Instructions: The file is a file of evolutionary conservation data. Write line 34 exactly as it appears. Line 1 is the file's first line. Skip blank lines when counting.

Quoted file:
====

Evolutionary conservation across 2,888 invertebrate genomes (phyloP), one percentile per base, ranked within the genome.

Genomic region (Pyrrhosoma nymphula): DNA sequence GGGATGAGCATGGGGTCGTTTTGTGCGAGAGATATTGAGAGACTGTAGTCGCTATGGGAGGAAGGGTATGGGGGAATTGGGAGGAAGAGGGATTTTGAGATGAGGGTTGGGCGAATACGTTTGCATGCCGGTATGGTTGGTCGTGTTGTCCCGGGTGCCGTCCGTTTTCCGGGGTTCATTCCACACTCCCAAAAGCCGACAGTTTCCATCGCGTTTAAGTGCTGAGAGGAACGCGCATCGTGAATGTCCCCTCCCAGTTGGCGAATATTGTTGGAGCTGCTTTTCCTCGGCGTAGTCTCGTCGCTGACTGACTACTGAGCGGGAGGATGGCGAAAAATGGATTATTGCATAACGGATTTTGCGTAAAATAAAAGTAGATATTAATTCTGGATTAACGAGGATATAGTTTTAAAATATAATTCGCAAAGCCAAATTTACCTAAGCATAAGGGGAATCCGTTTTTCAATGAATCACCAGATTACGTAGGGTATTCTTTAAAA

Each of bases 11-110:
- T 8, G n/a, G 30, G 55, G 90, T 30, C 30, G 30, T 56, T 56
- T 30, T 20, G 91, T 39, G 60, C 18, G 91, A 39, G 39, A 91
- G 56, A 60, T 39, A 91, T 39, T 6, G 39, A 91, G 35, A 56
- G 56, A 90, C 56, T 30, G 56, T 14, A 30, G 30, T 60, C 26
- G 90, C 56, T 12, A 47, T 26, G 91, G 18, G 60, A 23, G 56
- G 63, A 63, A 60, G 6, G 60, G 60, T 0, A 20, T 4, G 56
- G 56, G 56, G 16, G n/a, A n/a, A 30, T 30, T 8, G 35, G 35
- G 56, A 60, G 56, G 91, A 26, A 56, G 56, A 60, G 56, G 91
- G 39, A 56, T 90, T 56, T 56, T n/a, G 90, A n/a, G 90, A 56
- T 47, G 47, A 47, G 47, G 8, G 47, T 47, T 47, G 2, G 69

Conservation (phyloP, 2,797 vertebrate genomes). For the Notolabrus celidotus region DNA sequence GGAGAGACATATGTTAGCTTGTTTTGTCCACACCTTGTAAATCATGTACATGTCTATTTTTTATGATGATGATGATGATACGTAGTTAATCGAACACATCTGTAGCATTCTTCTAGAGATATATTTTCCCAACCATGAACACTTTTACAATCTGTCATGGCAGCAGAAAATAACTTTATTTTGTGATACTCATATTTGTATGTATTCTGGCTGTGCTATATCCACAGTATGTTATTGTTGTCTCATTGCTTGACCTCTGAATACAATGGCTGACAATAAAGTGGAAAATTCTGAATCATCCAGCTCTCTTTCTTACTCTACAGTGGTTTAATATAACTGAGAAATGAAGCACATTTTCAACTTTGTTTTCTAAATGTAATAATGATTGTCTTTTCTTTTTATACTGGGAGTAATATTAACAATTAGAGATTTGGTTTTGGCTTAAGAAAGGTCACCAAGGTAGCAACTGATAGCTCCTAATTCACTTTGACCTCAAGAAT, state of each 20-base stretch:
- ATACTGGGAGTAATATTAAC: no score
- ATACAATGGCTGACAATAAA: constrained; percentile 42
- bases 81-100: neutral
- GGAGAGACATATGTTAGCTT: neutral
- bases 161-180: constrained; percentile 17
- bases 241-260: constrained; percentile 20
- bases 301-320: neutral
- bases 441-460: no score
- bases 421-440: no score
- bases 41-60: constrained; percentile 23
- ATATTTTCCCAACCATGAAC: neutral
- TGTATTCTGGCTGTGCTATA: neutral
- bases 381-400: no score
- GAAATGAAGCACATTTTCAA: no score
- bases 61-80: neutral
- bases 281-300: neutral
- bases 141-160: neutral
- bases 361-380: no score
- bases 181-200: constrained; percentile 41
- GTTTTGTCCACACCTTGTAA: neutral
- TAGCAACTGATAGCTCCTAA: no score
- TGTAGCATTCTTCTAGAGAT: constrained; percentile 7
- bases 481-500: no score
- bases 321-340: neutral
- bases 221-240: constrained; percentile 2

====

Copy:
- GTTTTGTCCACACCTTGTAA: neutral